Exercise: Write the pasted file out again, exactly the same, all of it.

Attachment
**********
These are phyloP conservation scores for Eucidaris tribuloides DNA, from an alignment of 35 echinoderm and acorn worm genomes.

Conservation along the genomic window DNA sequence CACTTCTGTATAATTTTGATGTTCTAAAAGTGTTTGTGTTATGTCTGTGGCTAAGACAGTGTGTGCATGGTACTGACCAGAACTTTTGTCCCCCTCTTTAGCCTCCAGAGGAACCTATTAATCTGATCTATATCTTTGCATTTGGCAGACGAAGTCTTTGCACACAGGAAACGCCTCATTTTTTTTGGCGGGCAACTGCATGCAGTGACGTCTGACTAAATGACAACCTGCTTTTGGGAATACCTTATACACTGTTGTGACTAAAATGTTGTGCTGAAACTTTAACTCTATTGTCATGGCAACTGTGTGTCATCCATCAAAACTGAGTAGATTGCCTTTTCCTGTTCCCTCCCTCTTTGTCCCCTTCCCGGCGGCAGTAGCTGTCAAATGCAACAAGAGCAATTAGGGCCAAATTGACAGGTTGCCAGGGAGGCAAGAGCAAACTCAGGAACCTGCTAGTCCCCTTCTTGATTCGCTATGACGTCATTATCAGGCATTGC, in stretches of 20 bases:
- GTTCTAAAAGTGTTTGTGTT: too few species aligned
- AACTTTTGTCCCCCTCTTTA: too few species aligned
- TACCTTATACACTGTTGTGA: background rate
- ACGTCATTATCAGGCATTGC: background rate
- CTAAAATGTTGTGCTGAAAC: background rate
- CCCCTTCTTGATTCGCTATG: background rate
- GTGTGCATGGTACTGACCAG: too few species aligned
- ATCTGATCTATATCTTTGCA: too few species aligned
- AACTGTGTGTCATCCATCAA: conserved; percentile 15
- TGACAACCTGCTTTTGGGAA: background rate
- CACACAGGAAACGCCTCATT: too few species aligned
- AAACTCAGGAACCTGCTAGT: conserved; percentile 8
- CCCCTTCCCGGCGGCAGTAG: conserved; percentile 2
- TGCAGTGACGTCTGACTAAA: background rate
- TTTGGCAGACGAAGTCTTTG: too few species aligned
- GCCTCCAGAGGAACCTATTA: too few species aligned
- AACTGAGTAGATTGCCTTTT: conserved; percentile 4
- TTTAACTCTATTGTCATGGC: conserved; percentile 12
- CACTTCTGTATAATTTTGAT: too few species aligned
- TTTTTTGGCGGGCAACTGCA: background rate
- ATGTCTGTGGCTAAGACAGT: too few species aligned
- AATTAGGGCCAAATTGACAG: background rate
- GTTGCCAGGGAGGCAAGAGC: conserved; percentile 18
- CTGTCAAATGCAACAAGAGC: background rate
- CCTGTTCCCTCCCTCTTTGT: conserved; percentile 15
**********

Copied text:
These are phyloP conservation scores for Eucidaris tribuloides DNA, from an alignment of 35 echinoderm and acorn worm genomes.

Conservation along the genomic window DNA sequence CACTTCTGTATAATTTTGATGTTCTAAAAGTGTTTGTGTTATGTCTGTGGCTAAGACAGTGTGTGCATGGTACTGACCAGAACTTTTGTCCCCCTCTTTAGCCTCCAGAGGAACCTATTAATCTGATCTATATCTTTGCATTTGGCAGACGAAGTCTTTGCACACAGGAAACGCCTCATTTTTTTTGGCGGGCAACTGCATGCAGTGACGTCTGACTAAATGACAACCTGCTTTTGGGAATACCTTATACACTGTTGTGACTAAAATGTTGTGCTGAAACTTTAACTCTATTGTCATGGCAACTGTGTGTCATCCATCAAAACTGAGTAGATTGCCTTTTCCTGTTCCCTCCCTCTTTGTCCCCTTCCCGGCGGCAGTAGCTGTCAAATGCAACAAGAGCAATTAGGGCCAAATTGACAGGTTGCCAGGGAGGCAAGAGCAAACTCAGGAACCTGCTAGTCCCCTTCTTGATTCGCTATGACGTCATTATCAGGCATTGC, in stretches of 20 bases:
- GTTCTAAAAGTGTTTGTGTT: too few species aligned
- AACTTTTGTCCCCCTCTTTA: too few species aligned
- TACCTTATACACTGTTGTGA: background rate
- ACGTCATTATCAGGCATTGC: background rate
- CTAAAATGTTGTGCTGAAAC: background rate
- CCCCTTCTTGATTCGCTATG: background rate
- GTGTGCATGGTACTGACCAG: too few species aligned
- ATCTGATCTATATCTTTGCA: too few species aligned
- AACTGTGTGTCATCCATCAA: conserved; percentile 15
- TGACAACCTGCTTTTGGGAA: background rate
- CACACAGGAAACGCCTCATT: too few species aligned
- AAACTCAGGAACCTGCTAGT: conserved; percentile 8
- CCCCTTCCCGGCGGCAGTAG: conserved; percentile 2
- TGCAGTGACGTCTGACTAAA: background rate
- TTTGGCAGACGAAGTCTTTG: too few species aligned
- GCCTCCAGAGGAACCTATTA: too few species aligned
- AACTGAGTAGATTGCCTTTT: conserved; percentile 4
- TTTAACTCTATTGTCATGGC: conserved; percentile 12
- CACTTCTGTATAATTTTGAT: too few species aligned
- TTTTTTGGCGGGCAACTGCA: background rate
- ATGTCTGTGGCTAAGACAGT: too few species aligned
- AATTAGGGCCAAATTGACAG: background rate
- GTTGCCAGGGAGGCAAGAGC: conserved; percentile 18
- CTGTCAAATGCAACAAGAGC: background rate
- CCTGTTCCCTCCCTCTTTGT: conserved; percentile 15